The NCO PME trip was one of the best times of my life. I saw things that I’d only dreamt of seeing. One of the most exciting moments was when I was in Washington, D.C., walking up to the Lincoln Memorial. I have seen this monument so many times, but to walk up those stairs, one step at a time, and stand in front of this statue of a man who helped free my African ancestors, a man who helped shape this nation into what it is today with our freedom, was breath-taking. To me, the Lincoln Memorial signifies life, liberty, and the pursuit of happiness. Everything that this country stands for was right there in front of me. I turned to look towards the Reflecting Pool and saw the Washington Monument towering over everything. I imagined people surrounding the very steps I was standing on top of, a crowd of people there to listen to a proud black man speak about a life of equality, justice, and a nation without violence. I realized that I was standing in the exact spot where Dr. Martin Luther King Jr. gave his “I Have A Dream” speech. Growing up black in an urban city, he was the main person we studied in black history. To stand there and see what he saw was absolutely amazing. This trip was one that will always stay embedded in my mind as one of the proudest moments of my life. Some people will never get to see anything of this magnitude. I am extremely honored to have seen what I saw at our nation’s capital. Sergeant Demetrius Sinclair

In going on this PME, I would say that I gain work with. Away from work and standing be each opened up in their own way. Their word but were sincere and profound. During mea but always there was a tone of togethernes I found the PME to be educational, stimula that in the future I am able to attend a sim

Visiting the Marine Corps Museum was lik followed the footsteps of the fallen with e exhibit reminded me why I became a Ma uniform with pride and respect.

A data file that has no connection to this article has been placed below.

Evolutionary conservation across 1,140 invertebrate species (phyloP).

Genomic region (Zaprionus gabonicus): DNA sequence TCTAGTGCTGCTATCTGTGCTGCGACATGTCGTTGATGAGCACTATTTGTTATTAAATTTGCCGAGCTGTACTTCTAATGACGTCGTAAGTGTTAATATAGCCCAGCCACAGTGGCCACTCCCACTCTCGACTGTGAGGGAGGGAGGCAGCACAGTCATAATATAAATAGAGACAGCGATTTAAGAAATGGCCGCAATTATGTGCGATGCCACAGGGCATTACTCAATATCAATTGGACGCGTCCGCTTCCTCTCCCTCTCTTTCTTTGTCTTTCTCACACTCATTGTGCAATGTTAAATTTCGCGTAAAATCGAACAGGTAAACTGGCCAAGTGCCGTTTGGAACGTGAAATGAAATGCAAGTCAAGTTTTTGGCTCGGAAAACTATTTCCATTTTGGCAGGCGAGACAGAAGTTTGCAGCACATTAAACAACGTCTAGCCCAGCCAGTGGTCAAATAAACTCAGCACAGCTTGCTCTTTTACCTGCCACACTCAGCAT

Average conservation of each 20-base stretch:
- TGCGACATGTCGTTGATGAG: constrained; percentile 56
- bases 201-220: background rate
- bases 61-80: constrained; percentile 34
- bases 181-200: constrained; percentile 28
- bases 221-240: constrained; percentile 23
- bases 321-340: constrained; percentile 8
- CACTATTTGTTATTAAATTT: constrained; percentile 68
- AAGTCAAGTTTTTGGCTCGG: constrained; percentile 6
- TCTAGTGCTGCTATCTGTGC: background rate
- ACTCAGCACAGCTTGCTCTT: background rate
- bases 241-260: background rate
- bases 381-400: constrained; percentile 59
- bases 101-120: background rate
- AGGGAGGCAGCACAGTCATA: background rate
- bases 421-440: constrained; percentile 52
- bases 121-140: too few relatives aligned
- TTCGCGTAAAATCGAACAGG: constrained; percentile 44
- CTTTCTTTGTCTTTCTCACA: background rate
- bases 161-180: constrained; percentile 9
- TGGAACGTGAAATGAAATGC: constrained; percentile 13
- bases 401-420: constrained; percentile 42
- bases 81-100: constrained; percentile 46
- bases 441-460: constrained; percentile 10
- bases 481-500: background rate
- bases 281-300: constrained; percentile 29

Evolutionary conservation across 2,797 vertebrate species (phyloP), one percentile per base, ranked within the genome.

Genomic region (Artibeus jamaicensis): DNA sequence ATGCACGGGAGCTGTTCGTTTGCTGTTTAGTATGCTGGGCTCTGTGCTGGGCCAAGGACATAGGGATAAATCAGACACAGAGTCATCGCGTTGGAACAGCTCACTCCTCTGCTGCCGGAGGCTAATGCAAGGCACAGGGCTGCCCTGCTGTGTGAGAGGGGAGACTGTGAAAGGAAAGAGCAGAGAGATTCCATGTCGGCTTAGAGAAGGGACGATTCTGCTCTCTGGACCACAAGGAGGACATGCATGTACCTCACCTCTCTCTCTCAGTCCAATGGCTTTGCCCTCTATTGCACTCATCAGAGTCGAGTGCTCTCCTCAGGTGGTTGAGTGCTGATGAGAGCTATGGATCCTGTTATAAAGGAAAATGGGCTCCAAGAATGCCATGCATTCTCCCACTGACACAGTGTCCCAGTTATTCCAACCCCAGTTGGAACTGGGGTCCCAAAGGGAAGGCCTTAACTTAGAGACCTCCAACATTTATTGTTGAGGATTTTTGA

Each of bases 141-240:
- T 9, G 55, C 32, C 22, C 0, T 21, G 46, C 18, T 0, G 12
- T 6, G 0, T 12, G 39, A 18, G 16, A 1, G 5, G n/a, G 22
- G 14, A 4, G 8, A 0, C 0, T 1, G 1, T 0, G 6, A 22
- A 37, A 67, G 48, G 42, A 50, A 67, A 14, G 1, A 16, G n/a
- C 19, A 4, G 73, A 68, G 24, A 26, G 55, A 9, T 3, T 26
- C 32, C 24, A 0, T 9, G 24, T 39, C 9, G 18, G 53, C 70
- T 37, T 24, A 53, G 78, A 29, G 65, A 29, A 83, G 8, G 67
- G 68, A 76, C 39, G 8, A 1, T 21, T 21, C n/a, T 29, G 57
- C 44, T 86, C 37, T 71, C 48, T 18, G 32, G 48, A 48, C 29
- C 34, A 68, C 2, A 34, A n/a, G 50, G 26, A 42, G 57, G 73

My favorite place to visit was the Vietnam placed my hand against the names of the pain and the struggle and the feat that th who wear this uniform, I commend them. F country, I honor them. For all the men that Marines of today and me, I salute you. I am an American, and most of all, I am proud o about the past history of this great country the PME, and I hope we can do it again.


Since January, MCUF has sponsored Professional Military Education (PME) trips to the Quantico area for eleven different Marine Corps units. The Marines visit the National Museum of the Marine Corps, the various monuments and museums in Washington, D.C., and often attend an Evening Parade at the Marine Barracks, Washington, D.C. Below are excerpts written by some of the Noncommissioned Officers (NCOs) from Headquarters Company, 8th Marine Regiment who participated in their PME trip in May.

ned a greater appreciation for the Marines I efore the images of those before them, they ds were not of work or day-to-day business, als we smoked, joked, and had our laughs, ss and reverence for the intent of our PME. ating, and a great experience. It is my hope milar event with those Marines junior to me. Corporal Joseph Into

I went on this trip not wanting to go. The thought of giving up one of my weekends for some waste of time trip had me in a bad mood. Walking around the Marine Corps Museum, though, looking at the exhibits and seeing the great accomplishments, deeds, and actions of Marines who came before me was a pretty humbling experience. The museum was full of exhibits dedicated to Marines who went through hardships that I can’t even fathom. Later that night we went to the Evening Parade at 8th and I. I walked away from this trip with an unexpectedly changed view of what it means to be a Marine. This was due to my increased understanding of the heritage of this nation and the Marine Corps.

Memorial. As I walked along this wall and ese great men, I got choked up. I felt the hese men went through. For all the men For all the men who gave their life for this went before me and paved the way for the m proud to be a Marine. I am proud to be of being me. This trip has taught me a lot y. So thank you for the opportunity to enjoy

•••

If I were to sum up the trip in just one word, it would be “incredible.” This trip has made me think about why I love doing what I do each and every day. On numerous occasions, I got butterflies in my stomach when I thought no one could really understand unless they were in the military. I want to thank you for making this trip possible. I really did get a lot from this PME and everything I got to see and experience. Corporal J. L. McIntyre

Corporal Steven Culp

•••

ke going back in time. From Iwo to Iraq, I each exhibit that I visited. The boot camp arine, and why to this day I can wear my

Corporal Thomas Aponte